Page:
Sometimes I embarrass my wife. And on our July trip to Haiti I offered her one very embarrassing moment when I refused to go through the new backscatter TSA screening machines while opting for a manual pat down instead.

The TSA made the process of opting-out a hassle. While there were plenty of officers on duty they managed to make me wait for about 10 minutes while they played their keystone cop routine.

Call me a jerk all you want. But I don’t like that the government wants to take pictures of its people naked for the sake of “security.” The media has shown over and over again that all of this extra screening doesn’t stop people from smuggling weapons aboard a plane. It’s really just for passengers to feel safe while traveling and little else.

Back at the Ft. Lauderdale airport. I had completely dug in on my decision.

Kristen quickly went through the line, got her nudey pic taken, put her shoes back on, and glared at me in the way only a wife could.

Finally, an older TSA agent had me go through the metal detector and directed me to the screening area. He explained that he was going to pat me down and that he intended to touch my private parts with the back of his hands.

Obviously, I’m not dangerous and they didn’t find anything.

As the officer took his gloves off he looked in my eyes and asked asked me why I had opted out. My reply, “When it comes to governmental invasions of privacy, I prefer personal over digital.

That moment revealed the heart of the matter. If the TSA agents had to look hundreds of thousands of passengers in the eyes and manually search them– we’d actually be safer.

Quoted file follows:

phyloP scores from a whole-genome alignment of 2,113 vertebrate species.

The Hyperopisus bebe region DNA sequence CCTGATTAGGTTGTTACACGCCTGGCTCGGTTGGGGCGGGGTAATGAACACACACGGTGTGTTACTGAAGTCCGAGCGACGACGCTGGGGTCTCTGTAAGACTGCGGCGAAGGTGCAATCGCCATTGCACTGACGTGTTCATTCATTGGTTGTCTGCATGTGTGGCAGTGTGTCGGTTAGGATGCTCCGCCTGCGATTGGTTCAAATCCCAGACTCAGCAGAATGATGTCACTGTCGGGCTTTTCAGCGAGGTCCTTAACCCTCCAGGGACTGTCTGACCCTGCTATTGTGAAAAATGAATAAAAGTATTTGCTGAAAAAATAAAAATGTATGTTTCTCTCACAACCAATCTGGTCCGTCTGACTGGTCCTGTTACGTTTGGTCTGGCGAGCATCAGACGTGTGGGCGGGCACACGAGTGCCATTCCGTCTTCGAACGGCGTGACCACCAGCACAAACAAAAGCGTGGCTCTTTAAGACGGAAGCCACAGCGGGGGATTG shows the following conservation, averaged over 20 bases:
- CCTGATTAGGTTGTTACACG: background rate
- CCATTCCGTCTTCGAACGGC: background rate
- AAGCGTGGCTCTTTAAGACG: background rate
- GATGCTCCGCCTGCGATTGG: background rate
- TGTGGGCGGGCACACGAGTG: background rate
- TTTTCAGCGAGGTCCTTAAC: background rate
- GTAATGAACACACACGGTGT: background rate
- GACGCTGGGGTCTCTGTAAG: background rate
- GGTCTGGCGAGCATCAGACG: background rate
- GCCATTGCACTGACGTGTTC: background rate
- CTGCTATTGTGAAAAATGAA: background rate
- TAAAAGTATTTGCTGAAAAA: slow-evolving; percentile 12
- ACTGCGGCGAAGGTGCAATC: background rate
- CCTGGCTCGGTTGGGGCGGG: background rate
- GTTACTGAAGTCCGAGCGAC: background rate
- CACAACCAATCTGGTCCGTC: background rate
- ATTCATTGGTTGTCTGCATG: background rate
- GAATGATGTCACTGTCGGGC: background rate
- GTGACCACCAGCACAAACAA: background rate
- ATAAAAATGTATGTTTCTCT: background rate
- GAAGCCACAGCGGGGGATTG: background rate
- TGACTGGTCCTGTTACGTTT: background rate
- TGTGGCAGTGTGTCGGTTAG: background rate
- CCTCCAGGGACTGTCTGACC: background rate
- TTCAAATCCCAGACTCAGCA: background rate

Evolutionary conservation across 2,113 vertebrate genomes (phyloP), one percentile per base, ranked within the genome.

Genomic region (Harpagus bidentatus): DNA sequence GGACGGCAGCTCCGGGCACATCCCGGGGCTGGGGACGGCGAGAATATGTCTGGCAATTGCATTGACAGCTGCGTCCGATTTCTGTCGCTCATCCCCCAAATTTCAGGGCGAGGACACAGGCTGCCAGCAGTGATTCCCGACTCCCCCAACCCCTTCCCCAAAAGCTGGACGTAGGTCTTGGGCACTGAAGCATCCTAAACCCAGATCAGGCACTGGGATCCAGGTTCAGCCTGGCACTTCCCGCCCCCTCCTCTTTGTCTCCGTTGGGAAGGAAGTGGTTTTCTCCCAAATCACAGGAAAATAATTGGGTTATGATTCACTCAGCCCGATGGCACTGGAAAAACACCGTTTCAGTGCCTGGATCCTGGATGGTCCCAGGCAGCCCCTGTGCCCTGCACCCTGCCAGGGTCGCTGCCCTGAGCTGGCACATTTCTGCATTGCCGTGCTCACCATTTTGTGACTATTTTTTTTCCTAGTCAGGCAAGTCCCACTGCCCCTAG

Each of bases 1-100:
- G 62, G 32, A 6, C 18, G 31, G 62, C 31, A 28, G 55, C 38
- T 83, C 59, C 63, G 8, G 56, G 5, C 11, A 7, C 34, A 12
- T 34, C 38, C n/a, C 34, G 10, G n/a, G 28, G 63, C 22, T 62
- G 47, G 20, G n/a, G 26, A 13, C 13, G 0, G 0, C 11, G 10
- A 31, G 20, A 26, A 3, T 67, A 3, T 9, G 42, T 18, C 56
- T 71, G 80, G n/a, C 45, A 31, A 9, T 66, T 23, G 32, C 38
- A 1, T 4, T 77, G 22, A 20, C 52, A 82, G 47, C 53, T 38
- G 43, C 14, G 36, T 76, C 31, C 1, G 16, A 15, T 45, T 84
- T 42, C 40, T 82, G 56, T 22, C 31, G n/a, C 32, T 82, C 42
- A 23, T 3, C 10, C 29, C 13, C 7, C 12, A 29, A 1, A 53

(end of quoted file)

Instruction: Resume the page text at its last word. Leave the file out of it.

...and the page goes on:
Dehumanizing the screening procedure is not how you make airline flight safer. Humanizing it is.

I’m not alone in this desire to resist the new scanners

The Atlantic’s Jeffrey Goldberg shares his desire to resist as well as documents the new procedure to feel up your thigh until they feel “resistance.” (Obviously, women lack resistance.)

“But what about people who hide weapons in their cavities? I asked. I actually said “vagina” again, just to see him blush. “We’re just not going there,” he reiterated.

I asked him if he was looking forward to conducting the full-on pat-downs. “Nobody’s going to do it,” he said, “once they find out that we’re going to do.”

In other words, people, when faced with a choice, will inevitably choose the $%*#-Measuring Device over molestation? “That’s what we’re hoping for. We’re trying to get everyone into the machine.” He called over a colleague. “Tell him what you call the back-scatter,” he said. “The $%*#-Measuring Device,” I said. “That’s the truth,” the other officer responded.

The pat-down at BWI was fairly vigorous, by the usual tame standards of the TSA, but it was nothing like the one I received the next day at T.F. Green in Providence. Apparently, I was the very first passenger to ask to opt-out of back-scatter imaging. Several TSA officers heard me choose the pat-down, and they reacted in a way meant to make the ordinary passenger feel very badly about his decision. One officer said to a colleague who was obviously going to be assigned to me, “Get new gloves, man, you’re going to need them where you’re going.”

Here is another story of a pilot who refused the pat down and was suspended from his job. Ridiculous.

So– it’s come to this. If you want to fly you are left with an awful choice. Do you want someone looking at you naked or someone touching your genitals? We aren’t talking about a doctor here… we’re talking about a TSA agent. A person hired by the Department of Homeland Security for just above minimum wage with no qualifications. Seriously, TSA screeners either have to have a high school diploma or GED or one years experience working security.

Call me crazy. But I think if enough people opt-out we can force the issue and make the government remove these devices.

Call me a conspiracy theorist: But I would like to know how much American Science & Engineering, Inc gave to their members of congress and senators to lobby for selling these machines. (They are $170,000 each!)